The Idol of Importance

If anyone wants to be first, he must be the very last, and the servant of all. -Mark 9:35

I’ve noticed a trend amongst people today. We think we are important. It’s as simple as that. We show this by what we say, how we act and how we prioritize our lives. It shows in how we drive, it shows in how we talk to others, it shows in how we work, it shows in how we interact with others on social media, it shows in how we act in different situations. I saw this on display just this morning when I witnessed a woman yell at a barista for messing up her order. I mean full out yelled. We think we are the most important person there is, and we have fallen prey to the idol of importance. We think we are the most important person in our lives, and it shows in how we live.

 I’ve also noticed this trend within churches, mainly from within leadership and from pastors. Many pastors and leaders within churches have become so consumed with their value or their measurement of importance that they don’t seem to have much time for anyone else around them. This is seen in what they say, how they act and how they interact with others (inside and outside the organization). It worries me when pastors and leaders don’t have time for people simply because they feel they are too important.

There is an idol of importance in individual leaders that can be very dangerous to an organization, but there can also be an idol of importance that comes out of a desire for more. More followers, more people, more hits, etc. The number is all that matters, and this can easily lead to an idol of importance. When we place a higher value on how many people follow us on Twitter or how many Retweets we can get or how many people attend our church or event, we have begun to focus on ourselves and our own self-worth and importance. When Paul is leaving the Ephesian church I love what he says in the middle of his address to them in, “I consider my life worth nothing to me (Acts 20:24). When we value ourselves over other people, and believe we are too important to serve others we have forgotten this message. We have forgotten that our worth and value is found in Christ-alone, and we are called to be a servant of all. This trend worries me as I see pastors and leaders who are more focused on sheer numbers or followers, or must have a witty comment on Twitter at all times.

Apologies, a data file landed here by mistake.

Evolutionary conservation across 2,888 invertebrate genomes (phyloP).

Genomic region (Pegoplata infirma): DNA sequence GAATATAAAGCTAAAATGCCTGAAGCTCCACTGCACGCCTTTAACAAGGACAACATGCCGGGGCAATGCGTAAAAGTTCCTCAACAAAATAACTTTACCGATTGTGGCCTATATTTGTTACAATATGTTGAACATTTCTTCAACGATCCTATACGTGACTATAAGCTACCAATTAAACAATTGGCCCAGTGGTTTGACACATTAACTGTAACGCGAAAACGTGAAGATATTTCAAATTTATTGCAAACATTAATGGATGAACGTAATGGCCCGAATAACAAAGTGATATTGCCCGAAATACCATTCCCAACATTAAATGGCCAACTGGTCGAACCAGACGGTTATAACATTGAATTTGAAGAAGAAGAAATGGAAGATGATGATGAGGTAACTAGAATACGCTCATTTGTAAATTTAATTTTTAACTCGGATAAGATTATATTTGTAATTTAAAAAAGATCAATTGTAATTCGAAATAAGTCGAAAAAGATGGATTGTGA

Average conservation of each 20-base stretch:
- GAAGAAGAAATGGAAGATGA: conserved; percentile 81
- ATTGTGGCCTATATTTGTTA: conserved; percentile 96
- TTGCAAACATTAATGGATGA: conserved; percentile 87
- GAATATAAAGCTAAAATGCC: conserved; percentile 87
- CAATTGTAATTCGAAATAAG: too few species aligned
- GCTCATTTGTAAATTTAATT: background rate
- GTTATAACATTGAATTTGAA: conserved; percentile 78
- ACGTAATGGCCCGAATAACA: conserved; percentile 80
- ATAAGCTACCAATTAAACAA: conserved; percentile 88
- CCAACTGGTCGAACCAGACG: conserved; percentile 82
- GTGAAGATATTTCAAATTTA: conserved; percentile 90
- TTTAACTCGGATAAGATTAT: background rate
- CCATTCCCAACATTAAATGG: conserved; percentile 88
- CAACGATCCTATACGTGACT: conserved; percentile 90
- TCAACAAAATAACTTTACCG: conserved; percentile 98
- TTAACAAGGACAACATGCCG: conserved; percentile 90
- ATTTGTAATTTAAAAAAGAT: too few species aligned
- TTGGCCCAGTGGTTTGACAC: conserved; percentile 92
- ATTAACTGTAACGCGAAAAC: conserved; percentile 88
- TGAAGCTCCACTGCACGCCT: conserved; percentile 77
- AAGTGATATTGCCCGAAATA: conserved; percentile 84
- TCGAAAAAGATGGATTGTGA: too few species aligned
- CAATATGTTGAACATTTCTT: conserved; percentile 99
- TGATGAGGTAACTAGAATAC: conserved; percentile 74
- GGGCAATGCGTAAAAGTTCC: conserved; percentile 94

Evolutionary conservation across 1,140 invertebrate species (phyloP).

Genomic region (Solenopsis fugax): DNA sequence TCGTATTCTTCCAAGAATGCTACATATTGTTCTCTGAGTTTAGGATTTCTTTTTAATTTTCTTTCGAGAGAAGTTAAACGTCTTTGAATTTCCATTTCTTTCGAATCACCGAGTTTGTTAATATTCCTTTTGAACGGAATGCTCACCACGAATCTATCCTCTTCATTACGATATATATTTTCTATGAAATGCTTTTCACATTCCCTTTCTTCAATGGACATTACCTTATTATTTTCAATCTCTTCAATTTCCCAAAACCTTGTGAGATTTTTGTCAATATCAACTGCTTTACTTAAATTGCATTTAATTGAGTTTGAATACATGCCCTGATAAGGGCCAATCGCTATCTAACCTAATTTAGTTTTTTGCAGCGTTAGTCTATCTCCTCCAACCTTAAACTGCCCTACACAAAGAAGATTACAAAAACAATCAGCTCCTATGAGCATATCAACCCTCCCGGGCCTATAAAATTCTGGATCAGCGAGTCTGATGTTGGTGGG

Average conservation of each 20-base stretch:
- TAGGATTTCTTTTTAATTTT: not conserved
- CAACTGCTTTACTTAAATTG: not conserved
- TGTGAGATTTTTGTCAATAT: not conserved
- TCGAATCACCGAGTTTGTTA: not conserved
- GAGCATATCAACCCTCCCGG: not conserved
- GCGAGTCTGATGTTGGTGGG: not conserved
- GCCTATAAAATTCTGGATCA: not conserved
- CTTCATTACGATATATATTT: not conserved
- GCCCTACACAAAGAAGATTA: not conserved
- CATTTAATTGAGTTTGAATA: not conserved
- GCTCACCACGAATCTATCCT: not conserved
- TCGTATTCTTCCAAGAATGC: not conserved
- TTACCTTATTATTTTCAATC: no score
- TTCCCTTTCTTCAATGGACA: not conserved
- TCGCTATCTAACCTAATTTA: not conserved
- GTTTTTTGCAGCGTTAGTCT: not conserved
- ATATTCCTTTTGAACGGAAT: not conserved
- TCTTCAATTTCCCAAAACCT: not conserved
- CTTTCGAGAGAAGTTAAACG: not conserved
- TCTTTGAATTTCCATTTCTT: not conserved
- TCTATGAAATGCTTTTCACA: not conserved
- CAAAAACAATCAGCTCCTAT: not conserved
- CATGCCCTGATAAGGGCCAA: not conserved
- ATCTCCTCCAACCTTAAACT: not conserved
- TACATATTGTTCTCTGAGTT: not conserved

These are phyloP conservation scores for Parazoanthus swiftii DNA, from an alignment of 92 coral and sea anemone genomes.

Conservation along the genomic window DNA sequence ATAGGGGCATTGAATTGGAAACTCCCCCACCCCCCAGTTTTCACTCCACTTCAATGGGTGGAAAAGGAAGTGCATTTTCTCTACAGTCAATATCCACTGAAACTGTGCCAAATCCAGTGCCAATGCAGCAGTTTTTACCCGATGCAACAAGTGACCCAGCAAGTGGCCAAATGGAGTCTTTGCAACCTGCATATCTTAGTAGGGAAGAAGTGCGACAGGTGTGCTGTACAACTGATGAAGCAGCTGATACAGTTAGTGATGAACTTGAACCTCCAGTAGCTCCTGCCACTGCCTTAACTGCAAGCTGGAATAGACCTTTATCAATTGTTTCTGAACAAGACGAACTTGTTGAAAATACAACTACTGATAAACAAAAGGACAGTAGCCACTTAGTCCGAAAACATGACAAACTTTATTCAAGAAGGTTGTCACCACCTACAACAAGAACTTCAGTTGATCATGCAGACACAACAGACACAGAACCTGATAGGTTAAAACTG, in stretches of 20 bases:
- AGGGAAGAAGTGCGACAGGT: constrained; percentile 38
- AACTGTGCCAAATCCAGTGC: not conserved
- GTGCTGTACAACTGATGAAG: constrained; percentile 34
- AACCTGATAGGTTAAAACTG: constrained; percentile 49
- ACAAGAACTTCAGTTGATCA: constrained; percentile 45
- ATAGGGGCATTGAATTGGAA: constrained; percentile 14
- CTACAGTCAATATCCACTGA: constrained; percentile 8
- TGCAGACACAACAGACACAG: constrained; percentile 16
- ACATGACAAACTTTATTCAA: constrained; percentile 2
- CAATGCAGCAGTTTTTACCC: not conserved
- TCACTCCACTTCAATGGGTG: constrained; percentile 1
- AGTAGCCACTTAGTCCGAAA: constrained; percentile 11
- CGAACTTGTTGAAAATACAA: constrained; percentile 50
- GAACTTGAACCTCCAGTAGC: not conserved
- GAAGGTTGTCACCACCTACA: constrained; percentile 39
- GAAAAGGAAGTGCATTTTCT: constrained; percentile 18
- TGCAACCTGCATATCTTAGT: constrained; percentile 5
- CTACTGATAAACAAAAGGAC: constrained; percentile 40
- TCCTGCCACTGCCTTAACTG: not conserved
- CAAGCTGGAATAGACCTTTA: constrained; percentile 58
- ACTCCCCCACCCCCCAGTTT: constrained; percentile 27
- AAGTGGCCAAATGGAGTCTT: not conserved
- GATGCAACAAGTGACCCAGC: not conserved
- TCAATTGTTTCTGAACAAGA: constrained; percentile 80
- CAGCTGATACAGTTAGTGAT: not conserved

We all need to be reminded that we are not important. We aren’t. Christ is important, and we are to make much of Him. We should not strive after importance, but instead should put our energies into Kingdom pursuits and showing the importance and worth of Christ. I’ve fallen for the idol of importance plenty of times in my life, but I’ve also come to realize that to make much of Christ I cannot also make much of myself in the process.

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One thought on “The Idol of Importance

  1. Even harder these days when churches actually encourage a man centered worship. Our sinful nature is hard enough to suppress without being told the lie of material self-importance.

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